• Genius Commit Created triggers kick off their rules, but only for the new Genius Commits.

Bulk vs. concurrent execution

In terms of "issue cardinality", there are two modes to start an automation rule:

  • Concurrent mode: run for each issue separately.
  • Bulk mode: run only once for the collection of all issues.

Built-in triggers can be configured to execute in either mode. Due to current technical limitations, DevOps triggers always run in bulk mode (will change in future app versions!).

DevOps triggers

This section explains the additional triggers that the Better DevOps Automation app introduces to the Automation for Jira app. These can kick off automation rules based on Version Control System (Git, Bitbucket, GitHub, GitLab, Subversion, Mercurial, etc.) activity.

Changeset Accepted trigger

This trigger executes a rule when a new changeset is pushed to the the Version Control System, and it is accepted because it satisfies the commit policy.

It should be used for the automations which take the accepted changeset as input (not the individual commits) and which should be triggered only once, regardless the number of commits. A typical example is sending a notification email with the summary of the changes.

This trigger supports the following smart values:

See the smart value reference for the complete list.

Changeset Rejected trigger

This trigger executes a rule when a changeset is pushed to the Version Control System, but it is rejected because it violates the commit policy.

For each changeset, either this or the Changeset Accepted trigger is invoked. In that sense, these two triggers are complementary and work similarly.

This trigger supports the following smart values:

See the smart value reference for the complete list.

Branch Created trigger

This trigger executes a rule when a new branch is created in the Version Control System.

It should be used for the automations that take the new branch as input. An example is sending a quick Slack message to your team members.

This trigger supports the following smart values:

See the smart value reference for the complete list.

Tag Created trigger

This trigger executes a rule when a new tag is created in the Version Control System.

It should be used for the automations that take the new tag as input. An example is running the Jenkins build which deploys your software to production when a new tag in the format "1.2.3" is created.

This trigger supports the following smart values:

See the smart value reference for the complete list.

Commit Created trigger

This trigger executes a rule when a new commit is created in the Version Control System.

Note that there is a related trigger which executes an automation rule when a parametric command is entered to the commit message. For example, you can create a commit with the commit message "Bug fixed! @deploy prod" and push it to start an automation rule which deploys your code to the instance "prod". If your use case requires commands and parameters, see the Genius Commit Created trigger instead. Otherwise, this is the trigger for you.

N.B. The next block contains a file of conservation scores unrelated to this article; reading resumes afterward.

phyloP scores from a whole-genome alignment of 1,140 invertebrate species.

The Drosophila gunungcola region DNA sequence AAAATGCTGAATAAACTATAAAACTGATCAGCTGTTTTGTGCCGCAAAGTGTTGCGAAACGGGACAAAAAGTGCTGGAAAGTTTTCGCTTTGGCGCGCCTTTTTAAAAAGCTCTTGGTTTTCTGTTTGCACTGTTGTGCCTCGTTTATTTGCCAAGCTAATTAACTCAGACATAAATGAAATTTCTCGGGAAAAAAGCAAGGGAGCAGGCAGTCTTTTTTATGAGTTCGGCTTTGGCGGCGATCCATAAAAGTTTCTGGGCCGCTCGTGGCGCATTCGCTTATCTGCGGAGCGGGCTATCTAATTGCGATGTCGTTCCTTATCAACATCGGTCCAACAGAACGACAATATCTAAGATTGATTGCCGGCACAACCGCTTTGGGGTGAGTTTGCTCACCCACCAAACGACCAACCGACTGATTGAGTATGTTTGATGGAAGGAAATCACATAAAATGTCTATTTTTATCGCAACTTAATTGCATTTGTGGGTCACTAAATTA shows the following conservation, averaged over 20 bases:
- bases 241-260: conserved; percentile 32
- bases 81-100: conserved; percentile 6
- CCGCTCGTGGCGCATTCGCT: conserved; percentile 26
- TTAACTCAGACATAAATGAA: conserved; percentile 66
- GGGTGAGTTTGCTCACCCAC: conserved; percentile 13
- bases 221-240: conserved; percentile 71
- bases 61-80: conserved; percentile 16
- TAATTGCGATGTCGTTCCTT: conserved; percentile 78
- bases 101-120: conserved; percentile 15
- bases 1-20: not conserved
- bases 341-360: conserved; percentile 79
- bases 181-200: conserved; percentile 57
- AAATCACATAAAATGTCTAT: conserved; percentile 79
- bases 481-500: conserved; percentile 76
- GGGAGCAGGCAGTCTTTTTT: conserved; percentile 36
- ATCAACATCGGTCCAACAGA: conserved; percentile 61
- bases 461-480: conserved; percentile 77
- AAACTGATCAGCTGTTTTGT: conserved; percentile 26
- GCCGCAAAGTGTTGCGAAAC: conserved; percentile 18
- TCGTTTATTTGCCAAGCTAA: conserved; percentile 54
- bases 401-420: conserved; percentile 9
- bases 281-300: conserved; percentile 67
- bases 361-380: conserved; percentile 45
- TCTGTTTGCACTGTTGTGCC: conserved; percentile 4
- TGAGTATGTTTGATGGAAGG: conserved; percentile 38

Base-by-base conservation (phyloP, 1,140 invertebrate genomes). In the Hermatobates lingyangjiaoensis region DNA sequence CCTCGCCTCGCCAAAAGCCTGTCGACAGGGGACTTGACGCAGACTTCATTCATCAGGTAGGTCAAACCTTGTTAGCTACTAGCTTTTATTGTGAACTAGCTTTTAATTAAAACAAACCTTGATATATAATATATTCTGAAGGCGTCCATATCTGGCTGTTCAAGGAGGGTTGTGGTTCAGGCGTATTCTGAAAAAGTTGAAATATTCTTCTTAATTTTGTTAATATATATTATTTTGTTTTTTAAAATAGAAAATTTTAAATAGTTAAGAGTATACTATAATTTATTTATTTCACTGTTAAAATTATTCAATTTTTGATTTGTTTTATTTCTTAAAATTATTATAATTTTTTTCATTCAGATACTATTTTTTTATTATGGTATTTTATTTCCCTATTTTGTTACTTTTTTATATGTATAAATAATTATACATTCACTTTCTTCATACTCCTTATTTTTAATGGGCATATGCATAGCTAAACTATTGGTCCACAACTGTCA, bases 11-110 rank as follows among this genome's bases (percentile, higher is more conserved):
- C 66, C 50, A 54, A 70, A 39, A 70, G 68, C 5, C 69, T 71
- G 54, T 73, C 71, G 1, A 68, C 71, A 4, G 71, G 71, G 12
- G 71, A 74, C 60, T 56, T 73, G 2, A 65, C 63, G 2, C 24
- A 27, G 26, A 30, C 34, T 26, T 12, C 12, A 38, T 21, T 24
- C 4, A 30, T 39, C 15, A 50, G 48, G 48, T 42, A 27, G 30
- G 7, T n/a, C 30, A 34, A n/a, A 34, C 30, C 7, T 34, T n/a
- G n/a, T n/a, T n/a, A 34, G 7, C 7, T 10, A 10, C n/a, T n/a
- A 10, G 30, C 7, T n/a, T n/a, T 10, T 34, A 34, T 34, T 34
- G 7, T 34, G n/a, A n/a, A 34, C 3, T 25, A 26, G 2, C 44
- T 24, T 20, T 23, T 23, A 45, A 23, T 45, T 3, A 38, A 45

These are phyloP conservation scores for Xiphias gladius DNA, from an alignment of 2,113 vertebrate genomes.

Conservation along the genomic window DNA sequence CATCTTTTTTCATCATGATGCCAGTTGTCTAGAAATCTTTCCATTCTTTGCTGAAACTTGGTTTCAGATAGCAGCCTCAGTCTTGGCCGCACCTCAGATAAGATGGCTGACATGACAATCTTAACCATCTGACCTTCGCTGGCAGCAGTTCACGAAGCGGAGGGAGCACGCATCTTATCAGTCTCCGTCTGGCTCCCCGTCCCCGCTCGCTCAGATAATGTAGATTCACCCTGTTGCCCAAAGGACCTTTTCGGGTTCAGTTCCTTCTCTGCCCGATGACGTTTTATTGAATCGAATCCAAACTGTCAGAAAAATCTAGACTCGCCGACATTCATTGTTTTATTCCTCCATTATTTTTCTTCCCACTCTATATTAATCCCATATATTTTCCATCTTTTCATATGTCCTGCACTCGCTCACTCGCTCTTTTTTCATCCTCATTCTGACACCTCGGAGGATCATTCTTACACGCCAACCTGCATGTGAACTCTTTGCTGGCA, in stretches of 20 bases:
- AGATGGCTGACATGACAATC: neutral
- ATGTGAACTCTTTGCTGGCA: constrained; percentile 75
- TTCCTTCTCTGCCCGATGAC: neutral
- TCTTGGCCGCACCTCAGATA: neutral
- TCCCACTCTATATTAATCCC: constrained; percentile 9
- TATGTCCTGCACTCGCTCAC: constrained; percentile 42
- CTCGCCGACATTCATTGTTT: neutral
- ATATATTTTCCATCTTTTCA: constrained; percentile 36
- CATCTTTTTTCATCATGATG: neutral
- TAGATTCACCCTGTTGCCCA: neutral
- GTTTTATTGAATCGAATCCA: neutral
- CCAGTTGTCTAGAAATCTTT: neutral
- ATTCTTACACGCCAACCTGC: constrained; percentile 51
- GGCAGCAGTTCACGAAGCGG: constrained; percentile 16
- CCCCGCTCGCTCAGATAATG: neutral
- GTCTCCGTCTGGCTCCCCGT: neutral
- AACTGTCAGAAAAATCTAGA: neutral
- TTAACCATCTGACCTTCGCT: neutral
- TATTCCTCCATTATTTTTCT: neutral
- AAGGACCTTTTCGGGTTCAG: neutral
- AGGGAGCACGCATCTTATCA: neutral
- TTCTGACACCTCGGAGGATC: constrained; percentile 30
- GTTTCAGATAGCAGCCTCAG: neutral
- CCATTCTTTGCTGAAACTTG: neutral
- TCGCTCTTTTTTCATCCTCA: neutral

It should be used for the automations that take the new commit as input. (If you merge an existing commit to a new branch, the rule will not be executed again.)

A typical example is transitioning the issue to "In Progress" automatically when a developer created a commit for the issue, but it was left in "To Do".

Note that this trigger executes the rule for all new commits, including:

  • Simple commits: All new non-merge commits.
  • Merge commits: All new merge commits.
  • Genius Commits: By definition, a Genius Commit is always a commit, but not vice versa. (Genius Commits are a subset of commits.)
    Therefore, for a new Genius Commit, both the Commit Created and the Genius Commit Created triggers will execute their rules. For a non-genius commit, only Commit Created will. Make sure that the rules have no overlapping functionality to avoid conflicts.

This trigger supports the following smart values:

See the smart value reference for the complete list.

Genius Commit Created trigger

This trigger executes a rule when a so-called Genius Commit is created in the Version Control System.

Genius Commits can use customizable commands to start customizable automation rules. By definition, a commit is a Genius Commit if its commit message contains one of those commands.

Genius Commits is a super-smart implementation of the original Smart Commit feature in Bitbucket. Being a more complex feature, it is discussed in the dedicated Genius Commits page. (Make sure you learn more about it, it will fundamentally change the way you practice DevOps!)

Note that there is a related trigger which executes an automation rule for all new commits (with or without commands). If your use case doesn't require commands and parameters, see the Commit Created trigger instead. Otherwise, this is the trigger for you.

It should be used for the automations that take the new commit as input. (If you merge an existing commit to a new branch, the rule will not be executed again.)

A typical example is transitioning an issue by parsing the new status name from the commit message like:

FOO-1 Check against the null. @status Testing

This trigger supports the following smart values:

See the smart value reference for the complete list.